Reed: 'I Think For Two Minutes And Two Seconds, The World Forgot About Politics And War And COVID' - Horse Racing News | Paulick Report
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Reed: ‘I Think For Two Minutes And Two Seconds, The World Forgot About Politics And War And COVID’

Trainer Eric Reed and Kentucky Derby winner Rich Strike

While preparing Rich Strike for a start in the May 21 Preakness Stakes (G1) at Pimlico Race Course four mornings after one of the unlikeliest and most memorable renewals of the Kentucky Derby (G1), trainer Eric Reed was still having trouble wrapping his mind around the son of Keen Ice's 80-1 victory that shocked and rocked the Thoroughbred world in the first leg of the Triple Crown.

“It's like a euphoria that won't go away. I'm happier for the guys who work with the horse than I am for myself. I still have a hard time realizing what we've done,” Reed said Wednesday morning from his Mercury Training Center near Lexington, Ky. “We've won stakes and a lot of races. We've had good horses and regular horses. I look at him and say, 'Man, we just won a nice race.' But he won the race. He'll never just be a horse again. He's always going to be the Kentucky Derby winner, and that's what we've got to get used to. It's just hard to imagine.”

Rich Strike, who was claimed by owner Rick Dawson for $30,000 last fall, won the Kentucky Derby for a trainer who had won one previous graded-stakes race and a jockey (Sonny Leon) who rides far outside the national spotlight at Ohio racetracks. The seemingly hopeless outsider surged past favored Epicenter nearing the finish line to pull off a feel-good upset for the little guy.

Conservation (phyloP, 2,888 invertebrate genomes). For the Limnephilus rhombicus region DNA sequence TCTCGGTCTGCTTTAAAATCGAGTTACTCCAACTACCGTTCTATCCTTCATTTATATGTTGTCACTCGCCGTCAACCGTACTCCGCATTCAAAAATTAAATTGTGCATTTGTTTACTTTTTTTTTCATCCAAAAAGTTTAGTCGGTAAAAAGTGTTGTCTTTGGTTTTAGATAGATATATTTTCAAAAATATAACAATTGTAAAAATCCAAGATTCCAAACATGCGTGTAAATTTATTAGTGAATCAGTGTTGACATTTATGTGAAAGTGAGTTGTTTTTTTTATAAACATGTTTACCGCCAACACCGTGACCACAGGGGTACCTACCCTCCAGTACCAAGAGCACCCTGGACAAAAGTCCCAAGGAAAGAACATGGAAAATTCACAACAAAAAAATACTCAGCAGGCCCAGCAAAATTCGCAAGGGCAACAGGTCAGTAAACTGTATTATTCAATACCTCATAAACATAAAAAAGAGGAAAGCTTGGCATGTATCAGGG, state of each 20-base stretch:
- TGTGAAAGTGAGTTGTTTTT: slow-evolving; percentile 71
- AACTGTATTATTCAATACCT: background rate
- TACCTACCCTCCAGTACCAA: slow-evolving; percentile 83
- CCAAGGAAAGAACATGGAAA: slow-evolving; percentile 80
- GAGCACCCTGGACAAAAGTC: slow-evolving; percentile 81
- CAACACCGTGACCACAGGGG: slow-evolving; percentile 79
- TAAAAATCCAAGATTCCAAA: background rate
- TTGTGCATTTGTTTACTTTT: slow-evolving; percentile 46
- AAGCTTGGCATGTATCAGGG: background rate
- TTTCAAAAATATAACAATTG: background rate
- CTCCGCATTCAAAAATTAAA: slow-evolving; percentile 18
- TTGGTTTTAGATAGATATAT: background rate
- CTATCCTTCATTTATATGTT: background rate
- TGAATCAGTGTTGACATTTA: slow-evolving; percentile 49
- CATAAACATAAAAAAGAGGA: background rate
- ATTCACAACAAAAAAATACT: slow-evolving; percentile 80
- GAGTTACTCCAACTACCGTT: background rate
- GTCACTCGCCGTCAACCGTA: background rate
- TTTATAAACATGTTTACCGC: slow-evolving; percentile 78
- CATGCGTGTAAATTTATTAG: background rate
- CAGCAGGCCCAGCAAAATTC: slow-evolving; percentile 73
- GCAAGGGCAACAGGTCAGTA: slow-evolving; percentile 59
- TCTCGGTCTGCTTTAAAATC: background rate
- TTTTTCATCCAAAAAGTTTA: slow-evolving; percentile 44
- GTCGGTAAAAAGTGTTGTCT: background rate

“I think for two minutes and two seconds, the world forgot about politics and war and COVID,” said Reed, who has saddled 1,446 winners during his 37 years of training. “I think for two minutes and two seconds, people got a sigh of relief from all this anxiety we live with today. He did it, not me or anyone else. Richie gave us two minutes of peace.”

Meanwhile, it was business Wednesday morning as usual at Mercury Training Center, where Rich Strike galloped under Gabriel Lagunes.

“He had a nice little gallop. He had a nice day on the track. Everything seems good,” Reed said.

Lagunes, a jockey on the Ohio circuit, has played an important role in Rich Strike's success.

“He sacrifices a lot of time with this horse. He's done a whole lot more work than anyone else involved with the horse, to be honest with you,” Reed said.

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